In family demographics, too, today's tweens are at the center of a quantum shift. More often than not, they live in single-parent or blended families; when two parents are present, they're often both working. With adults low on time, and children high on entitlement, hair-trigger munificenceis a function of guilt. Mr. Kendrick calls tweens' bulging piggy banks " 'I'm sorry' money: 'I'm sorry I'm not home more; I'm sorry we don't have dinner as a family.' "

Paradoxically, many families give children more money even as they're strapped for cash – leading, sometimes, to children being used as badges of wealth. It's a phenomenon fueled by easy credit, and made more urgent by a growing sense of the divide between 'haves' and 'have nots.' "There's a more desperate feeling on the part of parents who would fall into the have-not category to fork over money that they don't really have to their children, in a desire to say, 'My kid is not going to go without,'" Kendrick says.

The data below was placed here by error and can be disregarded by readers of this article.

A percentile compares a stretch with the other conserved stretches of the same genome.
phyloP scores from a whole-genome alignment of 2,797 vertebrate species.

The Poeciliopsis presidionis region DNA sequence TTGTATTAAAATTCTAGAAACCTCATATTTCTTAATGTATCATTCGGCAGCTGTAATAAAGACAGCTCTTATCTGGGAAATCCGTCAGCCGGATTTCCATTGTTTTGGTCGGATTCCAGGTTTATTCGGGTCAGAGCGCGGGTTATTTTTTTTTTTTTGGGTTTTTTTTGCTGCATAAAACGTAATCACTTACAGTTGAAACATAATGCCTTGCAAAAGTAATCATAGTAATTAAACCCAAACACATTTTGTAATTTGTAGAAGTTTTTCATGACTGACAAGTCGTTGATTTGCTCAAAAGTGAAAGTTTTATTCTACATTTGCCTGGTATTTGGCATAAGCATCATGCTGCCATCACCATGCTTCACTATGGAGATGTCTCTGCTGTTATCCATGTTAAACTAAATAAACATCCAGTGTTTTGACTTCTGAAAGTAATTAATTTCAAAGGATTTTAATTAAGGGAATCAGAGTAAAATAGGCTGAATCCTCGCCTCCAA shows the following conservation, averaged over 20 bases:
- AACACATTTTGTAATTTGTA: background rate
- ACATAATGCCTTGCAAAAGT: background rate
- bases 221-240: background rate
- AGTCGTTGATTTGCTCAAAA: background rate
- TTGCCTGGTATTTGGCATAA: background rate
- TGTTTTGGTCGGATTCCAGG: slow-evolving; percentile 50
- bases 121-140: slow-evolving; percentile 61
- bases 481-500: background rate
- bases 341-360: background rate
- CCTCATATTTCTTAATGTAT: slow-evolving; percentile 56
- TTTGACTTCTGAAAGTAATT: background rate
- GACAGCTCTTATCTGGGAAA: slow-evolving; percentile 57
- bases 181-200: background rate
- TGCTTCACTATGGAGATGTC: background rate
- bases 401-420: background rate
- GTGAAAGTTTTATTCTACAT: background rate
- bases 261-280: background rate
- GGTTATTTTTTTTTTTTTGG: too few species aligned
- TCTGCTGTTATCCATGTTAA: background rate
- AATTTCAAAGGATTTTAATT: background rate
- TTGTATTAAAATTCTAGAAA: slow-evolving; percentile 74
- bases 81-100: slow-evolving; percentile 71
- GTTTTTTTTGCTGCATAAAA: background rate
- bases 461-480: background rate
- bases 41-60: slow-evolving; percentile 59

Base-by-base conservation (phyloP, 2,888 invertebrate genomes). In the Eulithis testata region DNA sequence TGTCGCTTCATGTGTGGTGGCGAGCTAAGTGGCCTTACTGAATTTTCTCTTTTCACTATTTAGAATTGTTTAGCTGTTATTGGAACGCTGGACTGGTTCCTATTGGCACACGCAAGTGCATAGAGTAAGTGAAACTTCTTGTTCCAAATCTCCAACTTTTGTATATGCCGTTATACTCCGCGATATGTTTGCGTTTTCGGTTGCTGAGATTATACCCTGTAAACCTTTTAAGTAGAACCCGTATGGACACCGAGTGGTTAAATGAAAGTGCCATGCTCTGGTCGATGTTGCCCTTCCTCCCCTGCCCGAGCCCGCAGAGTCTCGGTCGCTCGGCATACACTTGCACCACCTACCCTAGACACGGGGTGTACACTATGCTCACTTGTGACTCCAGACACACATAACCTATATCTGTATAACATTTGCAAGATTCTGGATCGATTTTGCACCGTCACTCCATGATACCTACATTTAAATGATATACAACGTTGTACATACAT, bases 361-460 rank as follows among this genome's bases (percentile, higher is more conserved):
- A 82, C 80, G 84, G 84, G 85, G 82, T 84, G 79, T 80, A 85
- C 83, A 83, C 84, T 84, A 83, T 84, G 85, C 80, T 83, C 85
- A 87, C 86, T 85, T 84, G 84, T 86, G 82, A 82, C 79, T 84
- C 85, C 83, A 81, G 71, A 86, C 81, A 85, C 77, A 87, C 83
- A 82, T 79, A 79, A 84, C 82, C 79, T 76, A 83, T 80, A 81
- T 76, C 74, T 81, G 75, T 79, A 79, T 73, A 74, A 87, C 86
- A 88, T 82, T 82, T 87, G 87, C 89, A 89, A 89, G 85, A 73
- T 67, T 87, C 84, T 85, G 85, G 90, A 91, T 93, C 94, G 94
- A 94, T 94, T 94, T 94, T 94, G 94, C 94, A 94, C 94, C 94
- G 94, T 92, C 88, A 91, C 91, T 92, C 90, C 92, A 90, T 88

Despite kids' increased cashflow and a greater sense of parent-child communication, there is a general taboo on discussing money, say Jon and Eileen Gallo, Los Angeles parents who co-wrote the book "Silver Spoon Kids."

"Parents recognize that money is a subject they need to talk about with kids," says Mr. Gallo, "but they remain uncomfortable doing it, mostly because they got reared by parents who were uncomfortable [talking about money]." This money taboo, say the Gallos, keeps families from teaching savings, philanthropy, and spending patterns that match one's values.

With tweens today urged, by necessity and by culture, toward self-reliance, they increasingly sense that spending decisions are up to them. Children's TV programming heightens that fiscal independence, says Susan Mackey, a clinical psychologist at Northwestern University's Family Institute. That programming lacks adult role models and focuses on heady, hedonistic child-dominated worlds, she says. The underlying message is "that parents are doofuses, and you really ought to listen to yourself, or to your friends," she observes.

On his own future philosophy of money, Jon says he'll give his kids an allowance – and pay for all skating and sports equipment – but not help out with fads like Pokemon cards.

"I wouldn't give my kids $20 a week," he says, "unless they were doing something incredible."